Nikon Coolpix 990
Several other camera manufacturers have introduced 3.3 megapixel cameras and now Nikon joins the group with the Coolpix 990. If you’ve used or seen the Coolpix 950, the 990 will look and behave the same except it has a 3.34 megapixel count. Just upping a pixel count doesn’t necessarily make a better camera, but Nikon’s engineers did a great job of retaining the popular features of the earlier models in the Coolpix line while increasing the capabilities of the 990 over the 950.
The Coolpix 990 is a fairly small, lightweight CompactFlash-based camera. The specifications are impressive and there’s no reason why every digital photographer and many film professionals will not find the Coolpix 990 a perfect fit in a camera bag. At 13 ounces, it’s not a heavy camera to carry. As you’ll see there’s a lot to like in this camera and very few nits to pick. It’s a solid five out of five.
The Coolpix 990 comes with only a 16MB CompactFlash memory card but you can add any of the CompactFlash cards up to 96MB (including Lexar’s 4X versions). At the highest resolution you’re not going to cram too many shots onto a 16MB card (one picture only, in fact!) but at the Fine resolution mode you will get ten shots, while Normal mode stores about twenty on the 16MB card. Moving to Basic mode gives you 40 shots on the 16MB card. The highest resolution mode is stored in a TIFF file at 2048x1536 with no compression at all. The output is stunning, but you’d better be sure of your single shot!
Battery life with four AA cells was just over an hour with the rear LCD in constant use. If you use the LCD sparingly (for quick composing and previewing) you’ll extend the battery life somewhat, but we never did get more than four hours from a set of batteries. Take lots of spare batteries with you on extended photo shoots! An optional AC adapter is available if you can use the camera tethered.
The real LCD is brighter and more detailed than the LCD on the Coolpix 950, offering a good look at the subject even in direct sunshine. The viewfinder is acceptable but doesn’t offer the direct feedback the LCD screen provides. Further, the viewfinder has only about 85% frame coverage, which means you’ll be guessing about the edges of your photos if you use the viewfinder. The LCD is better with almost 97% frame coverage.
One of the buzzwords Nikon must have had in mind when developing the Coolpix 990 is flexibility. There’s a lot of “big camera” features on the 990, some reminiscent of the much more expensive D1. For example, focus can be continuous, single (at time of clicking) or manual. Exposure metering is selected from one of four modes including spot. Exposure control can be fully automatic, shutter priority, aperture priority, or manual. Automatic bracketing is supported, which is a nice feature to have in some shooting conditions. You can also perform in-camera exposure compensation over a couple of stops range.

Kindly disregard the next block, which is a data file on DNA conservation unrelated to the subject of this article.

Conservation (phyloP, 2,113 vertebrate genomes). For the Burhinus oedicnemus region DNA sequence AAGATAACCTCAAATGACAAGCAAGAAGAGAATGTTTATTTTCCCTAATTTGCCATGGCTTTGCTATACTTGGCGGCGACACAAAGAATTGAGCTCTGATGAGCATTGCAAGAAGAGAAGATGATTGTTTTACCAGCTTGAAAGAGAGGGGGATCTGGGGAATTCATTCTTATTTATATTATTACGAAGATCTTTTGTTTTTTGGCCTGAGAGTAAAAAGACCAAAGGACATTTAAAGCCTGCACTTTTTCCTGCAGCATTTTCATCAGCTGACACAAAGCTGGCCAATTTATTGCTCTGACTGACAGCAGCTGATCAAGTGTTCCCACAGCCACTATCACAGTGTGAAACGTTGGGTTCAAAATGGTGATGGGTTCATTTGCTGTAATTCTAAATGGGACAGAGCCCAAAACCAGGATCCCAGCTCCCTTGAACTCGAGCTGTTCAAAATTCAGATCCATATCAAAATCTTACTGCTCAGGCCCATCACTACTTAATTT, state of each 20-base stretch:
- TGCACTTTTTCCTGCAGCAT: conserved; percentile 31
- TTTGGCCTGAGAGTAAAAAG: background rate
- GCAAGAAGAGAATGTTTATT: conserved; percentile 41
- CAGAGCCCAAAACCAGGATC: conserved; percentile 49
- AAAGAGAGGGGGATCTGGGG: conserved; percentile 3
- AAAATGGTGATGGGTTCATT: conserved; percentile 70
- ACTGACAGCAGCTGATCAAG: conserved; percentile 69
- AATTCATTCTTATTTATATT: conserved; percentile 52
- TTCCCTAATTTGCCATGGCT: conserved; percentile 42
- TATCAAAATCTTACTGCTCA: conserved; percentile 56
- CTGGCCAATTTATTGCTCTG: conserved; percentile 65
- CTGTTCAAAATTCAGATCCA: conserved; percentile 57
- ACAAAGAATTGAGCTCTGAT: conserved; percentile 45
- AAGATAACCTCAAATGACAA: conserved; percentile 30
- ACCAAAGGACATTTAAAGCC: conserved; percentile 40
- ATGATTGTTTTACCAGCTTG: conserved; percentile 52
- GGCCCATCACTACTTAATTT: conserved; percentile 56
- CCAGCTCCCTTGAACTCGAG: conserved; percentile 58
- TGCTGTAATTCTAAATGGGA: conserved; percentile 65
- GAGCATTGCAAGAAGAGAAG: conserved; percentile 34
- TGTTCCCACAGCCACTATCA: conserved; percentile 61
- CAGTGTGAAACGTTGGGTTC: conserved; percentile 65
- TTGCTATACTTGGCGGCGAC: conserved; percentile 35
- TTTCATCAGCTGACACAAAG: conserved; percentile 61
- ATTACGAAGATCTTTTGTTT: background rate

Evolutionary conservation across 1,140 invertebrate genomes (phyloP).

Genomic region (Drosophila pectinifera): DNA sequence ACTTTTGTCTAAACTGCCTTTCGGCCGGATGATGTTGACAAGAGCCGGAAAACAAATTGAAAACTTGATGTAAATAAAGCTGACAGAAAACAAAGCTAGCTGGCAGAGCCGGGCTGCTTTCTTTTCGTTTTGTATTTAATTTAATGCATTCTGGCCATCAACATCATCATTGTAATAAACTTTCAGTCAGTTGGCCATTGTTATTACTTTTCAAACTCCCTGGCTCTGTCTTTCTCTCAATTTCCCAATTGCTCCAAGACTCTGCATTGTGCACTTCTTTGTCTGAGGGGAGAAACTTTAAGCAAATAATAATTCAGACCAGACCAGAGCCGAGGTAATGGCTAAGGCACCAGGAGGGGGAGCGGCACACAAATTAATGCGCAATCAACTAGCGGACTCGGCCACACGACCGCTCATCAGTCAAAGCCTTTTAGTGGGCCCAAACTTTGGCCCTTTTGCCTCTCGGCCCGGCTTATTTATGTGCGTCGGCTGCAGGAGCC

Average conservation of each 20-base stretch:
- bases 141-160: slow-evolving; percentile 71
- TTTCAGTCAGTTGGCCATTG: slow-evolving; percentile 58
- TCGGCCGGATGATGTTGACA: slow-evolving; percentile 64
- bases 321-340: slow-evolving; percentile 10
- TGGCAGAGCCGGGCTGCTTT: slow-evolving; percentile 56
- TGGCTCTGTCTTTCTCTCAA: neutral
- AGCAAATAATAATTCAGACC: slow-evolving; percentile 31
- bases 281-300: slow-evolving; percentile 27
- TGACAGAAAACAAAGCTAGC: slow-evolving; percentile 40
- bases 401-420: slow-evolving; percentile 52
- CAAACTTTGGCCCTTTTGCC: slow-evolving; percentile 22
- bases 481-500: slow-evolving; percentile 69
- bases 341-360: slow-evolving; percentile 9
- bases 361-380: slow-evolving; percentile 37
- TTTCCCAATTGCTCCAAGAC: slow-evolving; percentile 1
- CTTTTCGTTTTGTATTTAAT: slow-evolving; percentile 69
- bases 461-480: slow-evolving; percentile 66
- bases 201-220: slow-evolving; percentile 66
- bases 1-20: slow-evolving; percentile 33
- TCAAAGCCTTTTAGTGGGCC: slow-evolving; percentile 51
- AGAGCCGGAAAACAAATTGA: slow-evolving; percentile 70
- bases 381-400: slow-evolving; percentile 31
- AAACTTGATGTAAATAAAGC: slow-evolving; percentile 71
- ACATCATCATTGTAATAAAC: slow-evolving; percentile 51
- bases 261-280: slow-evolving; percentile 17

There’s lots of little customizable details with the Coolpix 990 (most of which many users will never touch). An auto-shutoff feature can be set for any length of time, for example, and there’s two autotimer modes (3 and 10 seconds). White balance can be varied over a useful range, although few digital photographers bother with these controls.
There are several capture modes ranging from single shot to continuous, as well as a Movie mode that provides 40 seconds of images on a CompactFlash card. There are also two multi-shot continuous modes of varying qualities.
Flash and Zoom
The internal flash is small, rated at a Guide Number of 30 at ISO 100. This works for close-up shots and fill flash, but won’t give much coverage beyond a few feet. The camera can be synced to most SpeedLights and other flash systems. We tested it with a SpeedLight SS 24 and a big Metz flash gun with complete success. In fact, up to five off-camera flashes can be directly controlled by the Coolpix 990, but it’s unlikely you’ll go that far with this camera. One camera setting, AnyTime flash, adds the correct amount of flash to fill as needed and will often save marginal shots from deletion. Red eye reduction is also available. Naturally, using the flash depletes the four AA batteries quickly.
The lens on the Coolpix 990 is a glass sandwich with aspherical correction and a coating applied. The lens performed well in resolution tests although was a slight aberration at the extreme edges of our test unit (unlikely to be noticeable in normal use even at Fine resolution modes). The zoom range of the lens is 8 to 24mm (equivalent to about 35 to 110mm with a 35mm camera). The range gives you good coverage for panoramic as well as portrait shots, but won’t provide good close-ups of distant objects. Optional Coolpix add-on lenses are fully supported including fish-eye and telephoto (obviously at additional cost).
The little things
The Coolpix 990 includes a Lexar USB JumpShot connector for downloading photos to a computer. This is by far a much faster and convenient method of moving images around than connecting the camera directly. The Lexar system makes the CompactFlash card appear as a removable drive to your computer. Nikon is also bundling some image editing software with the Coolpix 990, although our early evaluation unit was missing the CD-ROM.
The supplied documentation does of good job of explaining the features of the camera, and for those who don’t read manuals there are Fast Track Guides for getting the camera set up and functioning in a few minutes.
The Nikon Coolpix 990 is an excellent 3.3 megapixel camera combining lots of adjustability for the more advanced photographer as well as simple point-and-shoot capabilities for those who don’t want to bother with the details. The image quality is excellent, and the wide pixel count allows you to crop and adjust photos in your computer for the best image without suffering pixellation. The Coolpix 990 is the best of the new 3.3 megapixel cameras we’ve tested.